Economic shut down to check the spread of the Coronavirus will deal another body blow to oil demand in May even as producers implement the largest monthly production cut on record, the International Energy Agency said Thursday.
In its closely-watched monthly oil market report, the IEA said the world’s demand for crude will drop by 21.5 million barrels a day this month, while crude-producing nations and companies will slash output by 12 million barrels a day.
“Domestic economies have suffered a huge shock, many businesses have collapsed and unemployment has jumped to a level not seen since the 1930s,” the Paris-based organization said.
“The collapse in world trade, the disruptions to global supply chains, the flight to safety in financial markets and a sharp drop in consumer and business confidence are all expected to take their toll on future economic activity.”
Brent crude oil was last up 1.4% at $29.61 a barrel and West Texas Intermediate futures for June were up 1.5% at $25.66 a barrel. The WTI July contract was up 1.4% at $26.03 a barrel. Both Brent and WTI remain more than 50% below their late 2019-levels.
The agency estimates that government-implemented coronavirus lockdowns have affected some four billion people around the world this year, hammering demand for refined oil products like gasoline and jet fuel.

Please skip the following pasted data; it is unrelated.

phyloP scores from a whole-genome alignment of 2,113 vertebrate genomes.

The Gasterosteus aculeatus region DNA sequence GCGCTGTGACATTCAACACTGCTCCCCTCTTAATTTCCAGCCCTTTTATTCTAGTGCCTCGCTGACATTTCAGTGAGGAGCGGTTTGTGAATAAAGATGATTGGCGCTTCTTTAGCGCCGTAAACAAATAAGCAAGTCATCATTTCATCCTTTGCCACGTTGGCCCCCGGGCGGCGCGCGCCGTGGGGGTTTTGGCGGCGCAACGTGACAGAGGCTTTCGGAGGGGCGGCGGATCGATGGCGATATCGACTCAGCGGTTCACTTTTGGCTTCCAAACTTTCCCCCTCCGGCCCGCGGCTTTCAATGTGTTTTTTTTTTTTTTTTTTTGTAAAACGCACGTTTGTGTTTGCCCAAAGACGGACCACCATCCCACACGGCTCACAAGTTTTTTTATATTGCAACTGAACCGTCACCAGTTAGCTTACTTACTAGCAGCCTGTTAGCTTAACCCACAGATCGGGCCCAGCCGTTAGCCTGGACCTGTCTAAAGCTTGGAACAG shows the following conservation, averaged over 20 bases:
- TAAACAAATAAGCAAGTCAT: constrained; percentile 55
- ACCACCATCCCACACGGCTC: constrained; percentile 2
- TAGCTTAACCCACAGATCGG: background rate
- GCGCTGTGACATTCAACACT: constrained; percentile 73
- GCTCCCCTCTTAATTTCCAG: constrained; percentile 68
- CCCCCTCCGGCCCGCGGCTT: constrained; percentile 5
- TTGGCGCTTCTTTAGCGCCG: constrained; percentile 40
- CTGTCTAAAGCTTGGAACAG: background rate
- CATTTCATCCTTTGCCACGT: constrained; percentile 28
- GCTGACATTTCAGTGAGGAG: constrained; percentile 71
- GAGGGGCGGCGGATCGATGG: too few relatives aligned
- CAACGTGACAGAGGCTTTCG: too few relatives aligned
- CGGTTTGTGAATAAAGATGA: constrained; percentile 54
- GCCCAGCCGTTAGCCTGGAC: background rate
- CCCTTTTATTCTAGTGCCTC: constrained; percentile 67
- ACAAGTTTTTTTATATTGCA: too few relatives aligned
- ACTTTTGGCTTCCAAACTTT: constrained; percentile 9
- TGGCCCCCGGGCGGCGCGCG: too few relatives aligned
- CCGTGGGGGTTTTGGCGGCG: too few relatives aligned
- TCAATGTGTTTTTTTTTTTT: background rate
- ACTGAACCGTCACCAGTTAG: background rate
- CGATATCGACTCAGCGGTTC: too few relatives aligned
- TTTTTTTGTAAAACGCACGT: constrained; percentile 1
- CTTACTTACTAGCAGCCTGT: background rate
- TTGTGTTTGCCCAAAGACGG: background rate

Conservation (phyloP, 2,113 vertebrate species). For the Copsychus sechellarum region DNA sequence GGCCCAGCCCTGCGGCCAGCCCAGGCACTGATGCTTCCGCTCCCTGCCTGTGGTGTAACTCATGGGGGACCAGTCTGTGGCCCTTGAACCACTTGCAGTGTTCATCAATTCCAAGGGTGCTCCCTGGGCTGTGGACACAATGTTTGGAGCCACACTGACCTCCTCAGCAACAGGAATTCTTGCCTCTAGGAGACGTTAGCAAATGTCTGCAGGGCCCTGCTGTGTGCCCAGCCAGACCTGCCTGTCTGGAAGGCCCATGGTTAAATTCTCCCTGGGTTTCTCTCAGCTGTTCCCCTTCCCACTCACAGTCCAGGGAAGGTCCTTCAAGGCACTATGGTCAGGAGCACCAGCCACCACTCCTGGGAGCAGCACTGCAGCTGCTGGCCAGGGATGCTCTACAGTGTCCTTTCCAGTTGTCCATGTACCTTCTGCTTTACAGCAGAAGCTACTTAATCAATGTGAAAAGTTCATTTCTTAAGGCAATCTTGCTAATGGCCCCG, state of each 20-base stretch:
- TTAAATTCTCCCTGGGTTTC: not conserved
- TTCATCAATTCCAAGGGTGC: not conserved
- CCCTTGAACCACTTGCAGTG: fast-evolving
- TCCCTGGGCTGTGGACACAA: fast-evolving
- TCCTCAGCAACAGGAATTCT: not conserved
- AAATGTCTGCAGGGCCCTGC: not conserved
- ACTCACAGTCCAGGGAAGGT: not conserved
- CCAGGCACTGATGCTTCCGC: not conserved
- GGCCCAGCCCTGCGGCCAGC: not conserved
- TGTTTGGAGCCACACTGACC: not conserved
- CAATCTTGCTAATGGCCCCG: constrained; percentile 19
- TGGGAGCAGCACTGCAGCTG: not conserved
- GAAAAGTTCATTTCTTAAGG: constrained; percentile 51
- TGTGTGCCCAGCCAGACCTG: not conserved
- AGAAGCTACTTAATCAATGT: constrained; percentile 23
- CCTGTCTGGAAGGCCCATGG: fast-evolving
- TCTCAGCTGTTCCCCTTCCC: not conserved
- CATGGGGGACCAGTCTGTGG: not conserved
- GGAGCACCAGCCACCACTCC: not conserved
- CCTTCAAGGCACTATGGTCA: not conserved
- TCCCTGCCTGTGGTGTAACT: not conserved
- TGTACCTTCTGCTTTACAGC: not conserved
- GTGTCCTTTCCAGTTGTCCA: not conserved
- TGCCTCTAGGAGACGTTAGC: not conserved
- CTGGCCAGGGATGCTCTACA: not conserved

But better-than-expected mobility in developed countries and the gradual easing of lockdown measures have prompted the IEA to slightly soften its grimmest forecasts from last month.
The agency said it expects the coronavirus pandemic to shrink the global economy by just over 4% in 2020, a slightly smaller forecast than in its previous report, although it added that a potential resurgence of Covid-19 remains “a major risk factor for demand.”
The IEA also reduced its forecasts for the severity of the impact that lockdowns will have on global oil demand this year and this financial quarter. Annual global oil demand will drop in 2020 by 8.6 million barrels a day, or 9%, while second-quarter demand will plunge by a fifth, the report said.
A slow reduction in lockdown measures and a coordinated effort by producers to slash production have prompted a rally in oil prices in recent weeks, after the market collapsed due to anxieties surrounding chronic oversupply and a lack of storage.
Global inventories continued to swell in April, with Organization for Economic Co-operation and Development stocks providing “an incredible” 90 days of forward demand coverage, while U.S. stocks rose by more than 50 million barrels in the same month.
Concerns that excess U.S. supply would exceed the nation’s capacity to store oil prompted one U.S. crude futures price to fall below zero last month as sellers paid buyers to take barrels off their hands.
Still, the U.S. will also be the key driver of what the IEA described as a “spectacular” 12 million-barrel-a-day fall in global oil supply during May to 88 million barrels a day, hitting a nine-year low. Signs of storage bottlenecks at refineries in Europe, Asia, and Africa began to emerge at the start of May, the agency added.
The Organization of the Petroleum Exporting Countries and allies including Russia agreed last month to historic output curbs, but many of those supply reductions come after major producers such as Saudi Arabia produced at record levels in April during a damaging price war.
While non-OPEC countries, led by the U.S. and Canada, were producing three million barrels of oil less per day in April than they were at the start of the year, increased production in the Arab Gulf more than offset that loss, the IEA said.